How to change default I/O scheduler?

Red Hat Enterprise Linux 3 with a 2.4 kernel base uses a single, robust, general purpose I/O elevator. The I/O schedulers provided in Red Hat Enterprise Linux 4, embedded in the 2.6 kernel, have advanced the I/O capabilities of Linux significantly. With Red Hat Enterprise Linux 4, applications can now optimize the kernel I/O at boot time, by selecting one of four different I/O schedulers to accommodate different I/O usage patterns:

* Completely Fair Queuing—elevator=cfq (default)
* Deadline—elevator=deadline
* NOOP—elevator=noop
* Anticipatory—elevator=as

The I/O scheduler can be selected at boot time using the “elevator” kernel parameter. In the following example, the system has been configured to use the deadline scheduler in the grub.conf file.

title Red Hat Enterprise Linux Server (2.6.18-8.el5)
root (hd0,0)
kernel /vmlinuz-2.6.18-8.el5 ro root=/dev/vg0/lv0 elevator=deadline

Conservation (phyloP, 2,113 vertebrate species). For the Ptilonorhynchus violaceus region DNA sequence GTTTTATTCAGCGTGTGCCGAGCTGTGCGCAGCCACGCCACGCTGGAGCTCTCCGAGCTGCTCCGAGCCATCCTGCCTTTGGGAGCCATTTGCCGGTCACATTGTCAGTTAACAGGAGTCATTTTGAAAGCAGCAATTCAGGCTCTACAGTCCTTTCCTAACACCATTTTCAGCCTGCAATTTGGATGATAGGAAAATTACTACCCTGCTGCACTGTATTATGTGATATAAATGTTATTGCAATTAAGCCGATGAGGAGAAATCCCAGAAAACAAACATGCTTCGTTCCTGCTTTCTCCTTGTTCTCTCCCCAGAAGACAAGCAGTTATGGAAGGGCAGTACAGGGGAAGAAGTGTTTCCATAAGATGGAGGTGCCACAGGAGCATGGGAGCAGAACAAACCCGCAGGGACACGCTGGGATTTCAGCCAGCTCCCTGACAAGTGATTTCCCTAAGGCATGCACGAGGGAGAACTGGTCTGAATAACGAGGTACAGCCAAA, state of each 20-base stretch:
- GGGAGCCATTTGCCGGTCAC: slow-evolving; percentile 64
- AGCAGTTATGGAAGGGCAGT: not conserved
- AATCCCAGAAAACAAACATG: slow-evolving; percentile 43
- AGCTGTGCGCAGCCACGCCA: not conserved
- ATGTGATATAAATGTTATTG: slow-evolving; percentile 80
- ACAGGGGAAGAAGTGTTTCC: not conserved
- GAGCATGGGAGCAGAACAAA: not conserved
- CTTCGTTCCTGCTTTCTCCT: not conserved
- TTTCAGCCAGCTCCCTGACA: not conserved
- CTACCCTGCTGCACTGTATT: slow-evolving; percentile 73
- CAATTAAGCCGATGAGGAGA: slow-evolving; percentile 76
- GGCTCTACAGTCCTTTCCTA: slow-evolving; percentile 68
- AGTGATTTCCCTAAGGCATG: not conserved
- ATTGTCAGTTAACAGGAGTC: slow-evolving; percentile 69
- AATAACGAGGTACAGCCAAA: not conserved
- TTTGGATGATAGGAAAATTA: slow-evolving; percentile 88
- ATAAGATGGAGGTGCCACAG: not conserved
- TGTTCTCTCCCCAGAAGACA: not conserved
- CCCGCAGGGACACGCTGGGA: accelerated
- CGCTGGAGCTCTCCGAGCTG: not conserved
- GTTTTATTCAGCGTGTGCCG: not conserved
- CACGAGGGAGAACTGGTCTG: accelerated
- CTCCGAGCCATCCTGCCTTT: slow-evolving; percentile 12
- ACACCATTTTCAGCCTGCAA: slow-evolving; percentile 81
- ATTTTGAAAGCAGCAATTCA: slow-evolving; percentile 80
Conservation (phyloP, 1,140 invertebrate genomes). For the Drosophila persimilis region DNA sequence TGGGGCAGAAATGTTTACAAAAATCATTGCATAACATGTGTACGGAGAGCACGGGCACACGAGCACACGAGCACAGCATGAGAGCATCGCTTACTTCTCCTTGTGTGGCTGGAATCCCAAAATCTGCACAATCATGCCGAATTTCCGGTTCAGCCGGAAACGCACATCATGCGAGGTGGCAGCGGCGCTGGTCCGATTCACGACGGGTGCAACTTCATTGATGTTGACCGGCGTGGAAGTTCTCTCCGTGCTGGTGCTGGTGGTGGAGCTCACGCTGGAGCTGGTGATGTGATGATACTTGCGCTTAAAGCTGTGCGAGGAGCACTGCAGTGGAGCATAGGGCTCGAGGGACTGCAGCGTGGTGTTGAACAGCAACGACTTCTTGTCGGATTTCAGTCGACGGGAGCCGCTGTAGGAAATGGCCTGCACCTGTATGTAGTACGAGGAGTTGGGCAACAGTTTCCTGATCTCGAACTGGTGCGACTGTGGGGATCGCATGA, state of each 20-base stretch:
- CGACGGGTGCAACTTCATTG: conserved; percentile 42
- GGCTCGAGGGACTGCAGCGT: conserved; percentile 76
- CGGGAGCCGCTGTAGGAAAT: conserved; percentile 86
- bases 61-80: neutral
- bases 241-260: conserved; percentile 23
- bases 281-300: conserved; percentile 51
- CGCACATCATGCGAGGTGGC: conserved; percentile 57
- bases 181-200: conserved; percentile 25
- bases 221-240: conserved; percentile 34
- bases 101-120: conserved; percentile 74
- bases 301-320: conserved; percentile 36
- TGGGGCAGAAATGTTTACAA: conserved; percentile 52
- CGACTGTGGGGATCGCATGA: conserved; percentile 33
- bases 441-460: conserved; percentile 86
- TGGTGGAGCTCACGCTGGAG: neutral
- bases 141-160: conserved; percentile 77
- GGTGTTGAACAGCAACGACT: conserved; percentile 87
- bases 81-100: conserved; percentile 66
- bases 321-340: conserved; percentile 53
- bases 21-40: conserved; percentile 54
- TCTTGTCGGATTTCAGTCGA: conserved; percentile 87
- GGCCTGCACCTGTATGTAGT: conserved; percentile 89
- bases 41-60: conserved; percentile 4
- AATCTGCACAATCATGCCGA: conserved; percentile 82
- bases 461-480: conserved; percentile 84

initrd /initrd-2.6.18-8.el5.img

In Red Hat Enterprise Linux 5, it is also possible to change the I/O scheduler for a particular disk on the fly.

# cat /sys/block/sdb/queue/scheduler
noop anticipatory deadline [cfq]
# echo ‘deadline’ > /sys/block/sdb/queue/scheduler
# cat /sys/block/sdb/queue/scheduler
noop anticipatory [deadline] cfq

The following are the tunable files for the deadline scheduler. They can be tuned to any suitable value according to hardware performance and software requirements:

/sys/block/DEVNAME/queue/iosched/read_expire
/sys/block/DEVNAME/queue/iosched/write_expire
/sys/block/DEVNAME/queue/iosched/fifo_batch
/sys/block/DEVNAME/queue/iosched/write_starved
/sys/block/DEVNAME/queue/iosched/front_merges

DEVNAME is the name of block device (such as sda, sdb, hda, etc)

A detailed description of the deadline I/O scheduler can be found at:
/usr/share/doc/kernel-[version]/Documentation/block/deadline-iosched.txt.

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